Our government debt continues to spiral out of control, and the Federal Reserve this week said it would not slow down its current printing of dollars, defying expectations. While the stock market cheered this action, know that eventually, the printing of dollars will end and when it does, it will end badly. There are those that say the end won't be so bad, and the federal government will not default on its debt. History says otherwise. In 1979, the federal government- in the middle of another budget crisis- failed to pay the principal on $120 million in U.S. Treasury bills that were matured, which resulted in a class action lawsuit (Barton v. United States). In 1934 FDR, by executive order, refused to pay back Liberty bonds that were supposed to be paid back in gold or gold backed currency. He issued U.S. dollars, backed by the "full faith and credit of the United States", and then proceeded to orchestrate a 40% devaluation of the dollar. Friends, the precedent is there for a default action, from the extreme of non-payment to a repayment that is worth less than the original investment. And understand what a default of either kind means for our country. Foreigners own roughly one third of the U.S. debt in the form of Treasury bills and bonds. If we default and don't pay them, our access to global debt markets (in essence, our credit card) would dry up and the entire global payment system would be shaken to its foundations. If we pay foreign creditors (bondholders) but default on the holdings of the Federal Reserve (which has been buying massive amounts of Treasuries as part of their money printing), then the value of our own currency is going to collapse and our dollars will be worth significantly less, if not worthless. If we default on the holdings in the Social Security Trust Fund, everyone that is receiving or has been promised a benefit is, to use a highly technical financial term, screwed. With our nation's indebtedness careening out of control, we must get involved to get our elected representatives to exact some fiscal discipline in Washington. If we fail to do so, the results will be horrific.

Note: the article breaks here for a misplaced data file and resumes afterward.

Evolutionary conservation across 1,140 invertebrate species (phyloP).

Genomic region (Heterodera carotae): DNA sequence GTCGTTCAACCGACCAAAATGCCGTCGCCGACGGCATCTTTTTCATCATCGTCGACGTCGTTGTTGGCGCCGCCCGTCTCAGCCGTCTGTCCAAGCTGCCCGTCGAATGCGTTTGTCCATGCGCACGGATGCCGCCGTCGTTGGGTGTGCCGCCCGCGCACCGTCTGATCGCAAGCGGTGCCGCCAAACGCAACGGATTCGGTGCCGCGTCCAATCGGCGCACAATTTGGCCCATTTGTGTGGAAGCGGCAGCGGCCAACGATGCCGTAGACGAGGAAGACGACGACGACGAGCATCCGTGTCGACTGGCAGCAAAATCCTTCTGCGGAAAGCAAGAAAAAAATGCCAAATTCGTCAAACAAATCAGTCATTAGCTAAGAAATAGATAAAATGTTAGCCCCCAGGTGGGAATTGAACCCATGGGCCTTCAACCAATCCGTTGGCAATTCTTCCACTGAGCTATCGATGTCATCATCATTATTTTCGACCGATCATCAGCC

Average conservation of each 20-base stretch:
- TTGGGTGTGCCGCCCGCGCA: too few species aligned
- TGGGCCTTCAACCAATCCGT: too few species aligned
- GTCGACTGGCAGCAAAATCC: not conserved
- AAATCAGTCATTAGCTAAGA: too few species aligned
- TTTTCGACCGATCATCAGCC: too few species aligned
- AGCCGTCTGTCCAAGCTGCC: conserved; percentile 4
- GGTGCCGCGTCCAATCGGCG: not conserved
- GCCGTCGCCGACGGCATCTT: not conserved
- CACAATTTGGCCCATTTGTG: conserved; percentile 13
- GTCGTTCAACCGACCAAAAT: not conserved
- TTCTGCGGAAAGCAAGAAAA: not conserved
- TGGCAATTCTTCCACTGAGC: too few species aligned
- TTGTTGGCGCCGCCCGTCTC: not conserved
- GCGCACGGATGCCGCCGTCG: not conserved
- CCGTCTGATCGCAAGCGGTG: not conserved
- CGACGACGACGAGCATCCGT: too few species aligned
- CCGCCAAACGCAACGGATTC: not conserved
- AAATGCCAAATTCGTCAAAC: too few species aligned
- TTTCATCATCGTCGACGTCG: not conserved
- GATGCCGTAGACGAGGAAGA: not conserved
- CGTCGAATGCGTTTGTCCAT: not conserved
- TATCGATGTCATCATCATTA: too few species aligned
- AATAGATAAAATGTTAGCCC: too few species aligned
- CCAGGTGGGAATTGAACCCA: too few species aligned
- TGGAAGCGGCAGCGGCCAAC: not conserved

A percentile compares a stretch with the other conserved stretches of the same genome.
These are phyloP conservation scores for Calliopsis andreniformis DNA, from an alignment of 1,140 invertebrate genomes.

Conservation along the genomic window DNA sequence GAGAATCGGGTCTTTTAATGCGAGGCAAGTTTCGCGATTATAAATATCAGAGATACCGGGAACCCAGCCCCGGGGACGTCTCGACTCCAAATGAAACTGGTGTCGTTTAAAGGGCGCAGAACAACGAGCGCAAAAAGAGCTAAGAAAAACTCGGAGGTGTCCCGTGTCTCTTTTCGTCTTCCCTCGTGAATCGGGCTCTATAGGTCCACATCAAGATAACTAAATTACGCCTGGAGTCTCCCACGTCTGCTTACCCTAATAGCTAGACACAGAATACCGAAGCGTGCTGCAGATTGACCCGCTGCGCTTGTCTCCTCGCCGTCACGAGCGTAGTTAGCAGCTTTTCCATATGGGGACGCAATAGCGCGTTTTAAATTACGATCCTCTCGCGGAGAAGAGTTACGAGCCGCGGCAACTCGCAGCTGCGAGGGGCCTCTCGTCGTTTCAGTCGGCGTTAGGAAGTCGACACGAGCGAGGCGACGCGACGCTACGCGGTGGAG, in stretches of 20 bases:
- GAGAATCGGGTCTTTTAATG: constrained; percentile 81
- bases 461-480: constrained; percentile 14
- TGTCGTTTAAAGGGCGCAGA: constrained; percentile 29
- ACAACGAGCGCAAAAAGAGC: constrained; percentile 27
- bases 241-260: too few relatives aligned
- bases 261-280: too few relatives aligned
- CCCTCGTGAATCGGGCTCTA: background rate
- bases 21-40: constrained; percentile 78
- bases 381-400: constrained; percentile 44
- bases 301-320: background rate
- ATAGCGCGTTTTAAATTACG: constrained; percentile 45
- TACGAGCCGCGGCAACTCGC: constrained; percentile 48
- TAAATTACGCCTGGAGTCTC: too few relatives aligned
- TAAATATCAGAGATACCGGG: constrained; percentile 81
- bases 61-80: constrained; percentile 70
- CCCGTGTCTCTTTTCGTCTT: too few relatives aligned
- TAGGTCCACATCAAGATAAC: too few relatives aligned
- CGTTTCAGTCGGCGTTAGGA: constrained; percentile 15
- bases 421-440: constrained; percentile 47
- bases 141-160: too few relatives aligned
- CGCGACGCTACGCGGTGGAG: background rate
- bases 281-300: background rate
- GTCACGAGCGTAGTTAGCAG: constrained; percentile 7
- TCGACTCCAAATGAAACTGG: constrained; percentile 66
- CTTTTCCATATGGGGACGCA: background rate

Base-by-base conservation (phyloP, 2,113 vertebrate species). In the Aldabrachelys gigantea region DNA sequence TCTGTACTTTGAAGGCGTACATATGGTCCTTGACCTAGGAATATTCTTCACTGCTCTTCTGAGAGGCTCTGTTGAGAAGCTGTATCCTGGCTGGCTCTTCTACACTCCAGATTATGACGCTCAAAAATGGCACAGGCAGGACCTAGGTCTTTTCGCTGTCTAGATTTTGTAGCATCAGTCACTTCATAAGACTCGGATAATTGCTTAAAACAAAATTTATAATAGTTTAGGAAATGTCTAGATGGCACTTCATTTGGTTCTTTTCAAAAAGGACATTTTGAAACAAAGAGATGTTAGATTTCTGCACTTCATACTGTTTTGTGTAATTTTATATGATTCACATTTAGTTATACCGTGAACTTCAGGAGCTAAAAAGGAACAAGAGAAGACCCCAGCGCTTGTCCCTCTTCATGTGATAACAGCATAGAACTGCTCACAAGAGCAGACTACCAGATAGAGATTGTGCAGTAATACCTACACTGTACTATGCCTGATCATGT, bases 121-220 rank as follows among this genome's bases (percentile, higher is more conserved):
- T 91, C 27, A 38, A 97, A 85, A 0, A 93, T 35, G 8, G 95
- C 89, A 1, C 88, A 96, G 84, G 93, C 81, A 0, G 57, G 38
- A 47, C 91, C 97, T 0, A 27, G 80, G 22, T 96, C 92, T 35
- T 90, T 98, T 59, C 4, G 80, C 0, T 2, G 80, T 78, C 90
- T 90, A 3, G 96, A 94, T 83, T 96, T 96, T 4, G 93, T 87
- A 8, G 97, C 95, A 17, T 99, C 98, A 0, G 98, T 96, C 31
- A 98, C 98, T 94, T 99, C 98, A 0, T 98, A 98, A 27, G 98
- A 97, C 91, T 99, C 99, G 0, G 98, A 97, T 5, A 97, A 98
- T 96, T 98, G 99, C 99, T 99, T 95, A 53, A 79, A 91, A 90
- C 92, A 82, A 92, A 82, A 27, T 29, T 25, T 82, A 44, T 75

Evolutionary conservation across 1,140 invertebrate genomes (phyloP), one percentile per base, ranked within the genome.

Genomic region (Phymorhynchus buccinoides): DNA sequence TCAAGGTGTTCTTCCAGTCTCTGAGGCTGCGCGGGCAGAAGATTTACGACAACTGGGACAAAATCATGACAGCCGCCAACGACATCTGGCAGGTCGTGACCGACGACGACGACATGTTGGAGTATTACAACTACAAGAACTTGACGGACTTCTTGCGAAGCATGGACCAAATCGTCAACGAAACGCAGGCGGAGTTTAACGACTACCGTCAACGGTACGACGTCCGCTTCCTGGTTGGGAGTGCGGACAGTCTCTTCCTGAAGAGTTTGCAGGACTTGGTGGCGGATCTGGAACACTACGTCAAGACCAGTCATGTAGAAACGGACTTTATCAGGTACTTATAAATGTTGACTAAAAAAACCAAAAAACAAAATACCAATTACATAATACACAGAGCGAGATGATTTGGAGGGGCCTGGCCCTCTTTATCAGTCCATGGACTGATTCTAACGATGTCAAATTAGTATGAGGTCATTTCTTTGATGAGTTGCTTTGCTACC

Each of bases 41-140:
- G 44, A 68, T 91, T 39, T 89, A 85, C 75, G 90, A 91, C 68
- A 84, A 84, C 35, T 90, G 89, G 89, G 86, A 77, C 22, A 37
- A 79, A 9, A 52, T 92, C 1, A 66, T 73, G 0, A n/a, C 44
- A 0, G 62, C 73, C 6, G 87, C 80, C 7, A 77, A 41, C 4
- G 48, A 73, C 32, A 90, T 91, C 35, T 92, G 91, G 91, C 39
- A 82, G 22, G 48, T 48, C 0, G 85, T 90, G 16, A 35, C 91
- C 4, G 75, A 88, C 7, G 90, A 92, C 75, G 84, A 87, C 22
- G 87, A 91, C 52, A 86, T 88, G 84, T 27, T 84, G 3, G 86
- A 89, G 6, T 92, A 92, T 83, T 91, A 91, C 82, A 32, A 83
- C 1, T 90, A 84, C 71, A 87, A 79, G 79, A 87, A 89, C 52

I am not a complete idiot. I have had some parts removed.
The U.S. is not alone in the printing of money and profligate government spending. Since the end of 2008, when there was fear of a global financial meltdown, the G-7 nations (the worlds largest developed nations/economies) have added $18 TRILLION in new debt on top of the $140 trillion that was on the books. Surely all that stimulus and new money would jump start the global economies, right? Well, through the end of August, that $18 trillion in new money/debt from around the globe has generated $1 trillion in new economic growth, according to data compiled by Deutsche Bank. To put this is more realistic terms, for every $18 dollars spent by central banks around the world, there was a corresponding $1 in new economic activity. So what, you say? Well, just keep this in mind: in the low interest rate environment that we currently enjoy, most nations can carry their massive debt load and pay the interest without consuming their budgets. Let interest rates rise, however, and the interest payments begin to consume more of the annual budget, crowding out expenditures for things like defense, education, and social programs. And rates do note have to go far before this becomes a problem; in fact, many target a rate on the benchmark 10 year Treasury bond of 3.5% as the trouble spot. We care currently at 2.73% on the 10 year Treasury. When those interest payments become onerous, either other programs will have to be cut, or someone isn't going to get paid (see: default, in the item above). Pay attention to interest rates and the increases in our national debt. They will impact all of us in the future.
Mirrors don't lie, and fortunately for me, they can't laugh either.
And that, my friends, is my view.